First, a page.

Take a deep breath (or maybe not)
“This study found 156 different VOCs emitted from the 37 products, with an average of 15 VOCs per product. Of these 156 VOCs, 42 VOCs are classified as toxic or hazardous under US federal laws, and each product emitted at least one of these chemicals. Emissions of carcinogenic hazardous air pollutants (HAPs) from green fragranced products were not significantly different from regular fragranced products.”
Most homes are full of these products!!!
Indeed, most indoor environments (and everything in them) are now polluted with these VOCs due to the pervasive nature of these products and chemical compounds.
From the research article:
– This study investigates and compares VOCs emitted from 37 common products (air fresheners, laundry products, cleaners, and personal care products), including those with certifications and claims of green and organic (fragranced, fragrance-free, green, and regular).
– It extends a prior study of 25 consumer products by adding 12 more products, including fragrance-free versions of fragranced products, representing the first such comparison in the scientific literature.
– The most common chemicals in fragranced products were terpenes, which were not in fragrance-free versions.
– Of the volatile ingredients emitted, fewer than 3% were disclosed on any product label or material safety data sheet (MSDS).
– Terpenes react with ozone to generate a range of secondary pollutants including formaldehyde, acetaldehyde, secondary organic aerosols,and ultrafine particles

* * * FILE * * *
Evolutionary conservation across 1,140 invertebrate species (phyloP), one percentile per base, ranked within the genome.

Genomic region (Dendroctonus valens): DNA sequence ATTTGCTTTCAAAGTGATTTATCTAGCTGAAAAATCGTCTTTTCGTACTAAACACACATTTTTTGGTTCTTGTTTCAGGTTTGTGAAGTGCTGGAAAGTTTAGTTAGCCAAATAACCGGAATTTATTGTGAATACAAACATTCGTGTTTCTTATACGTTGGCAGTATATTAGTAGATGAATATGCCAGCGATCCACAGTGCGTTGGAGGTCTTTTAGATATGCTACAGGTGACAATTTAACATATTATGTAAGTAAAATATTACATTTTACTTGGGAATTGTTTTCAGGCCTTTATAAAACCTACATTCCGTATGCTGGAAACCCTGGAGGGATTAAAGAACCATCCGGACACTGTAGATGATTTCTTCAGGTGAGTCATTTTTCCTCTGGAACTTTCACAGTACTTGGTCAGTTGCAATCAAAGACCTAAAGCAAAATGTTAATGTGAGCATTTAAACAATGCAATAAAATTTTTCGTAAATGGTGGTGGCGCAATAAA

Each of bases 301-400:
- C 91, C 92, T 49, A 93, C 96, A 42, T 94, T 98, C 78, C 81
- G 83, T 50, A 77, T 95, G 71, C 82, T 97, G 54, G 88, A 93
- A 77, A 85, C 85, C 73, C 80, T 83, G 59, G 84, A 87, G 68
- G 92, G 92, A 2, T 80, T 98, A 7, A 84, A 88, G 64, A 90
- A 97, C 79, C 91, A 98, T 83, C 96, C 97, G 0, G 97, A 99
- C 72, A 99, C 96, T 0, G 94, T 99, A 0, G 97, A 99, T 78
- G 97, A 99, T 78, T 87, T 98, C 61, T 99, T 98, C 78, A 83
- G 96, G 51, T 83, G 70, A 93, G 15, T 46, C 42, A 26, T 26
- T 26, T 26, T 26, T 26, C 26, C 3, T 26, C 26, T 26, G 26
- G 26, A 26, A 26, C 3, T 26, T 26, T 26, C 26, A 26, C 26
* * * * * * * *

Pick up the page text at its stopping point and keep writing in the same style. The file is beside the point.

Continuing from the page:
– Consumer product VOCs from indoor sources can also migrate outdoors, affecting ambient air quality
What Products Were Tested?
9 air fresheners
(sprays, gels, solids, oils, and disks)
11 laundry products
(detergents, dryer sheets, and fabric softeners)
(household and industrial cleaning products, disinfectants, and dish detergent)
10 personal care products
(soaps, hand sanitizers, lotions, deodorants, shampoo, and baby shampoo)
Fragrance ingredients are exempt from full disclosure in any product, not only in the U.S. but also internationally.
– Collectively, a total of 559 VOC occurrences were detected across the 37
consumer products, representing 156 unique VOCs.
– Among all 37 products, the most prevalent VOCs (in at least 50% of
the products) were ethanol, d-limonene, β-pinene, and α-pinene
– In fragranced products, the most prevalent VOCs were d-limonene, β-pinene, α-pinene, ethanol, and acetone, and the latter two were also found in fragrance-free products.
– In fragrance-free products, the most prevalent VOCs were ethanol, acetaldehyde, methanol, and undecane, and all were also found in fragranced products.
– Comparing the most prevalent compounds in green and regular products, four out of five are the same (d-limonene, β-pinene, ethanol, and α-pinene)
Of the 156 unique VOCs emitted from the 37 products, 42 unique VOCs are classified as toxic or hazardous under U.S. federal laws.
– Each product emitted at least one of these potentially hazardous VOCs.
About half of the products (19) emitted one or more carcinogenic hazardous air pollutants (1,4-dioxane, formaldehyde, acetaldehyde, and methylene chloride), which have no safe threshold of exposure, according to the U.S. Environmental Protection Agency (EPA)
– Among the most prevalent VOCs in the products (found in at least half of the products), 80% are classified as toxic or hazardous under U.S. federal laws: ethanol, d-limonene, α-pinene, and acetone.
Of the most prevalent VOCs, 80% are the same between green and regular products, and of the most prevalent classified as toxic or hazardous, 75% are the same between green and regular products.
– fewer than 1% of all ingredients in the products were listed on any product label, fewer than 2% on any product MSDS, and fewer than 3% in either location.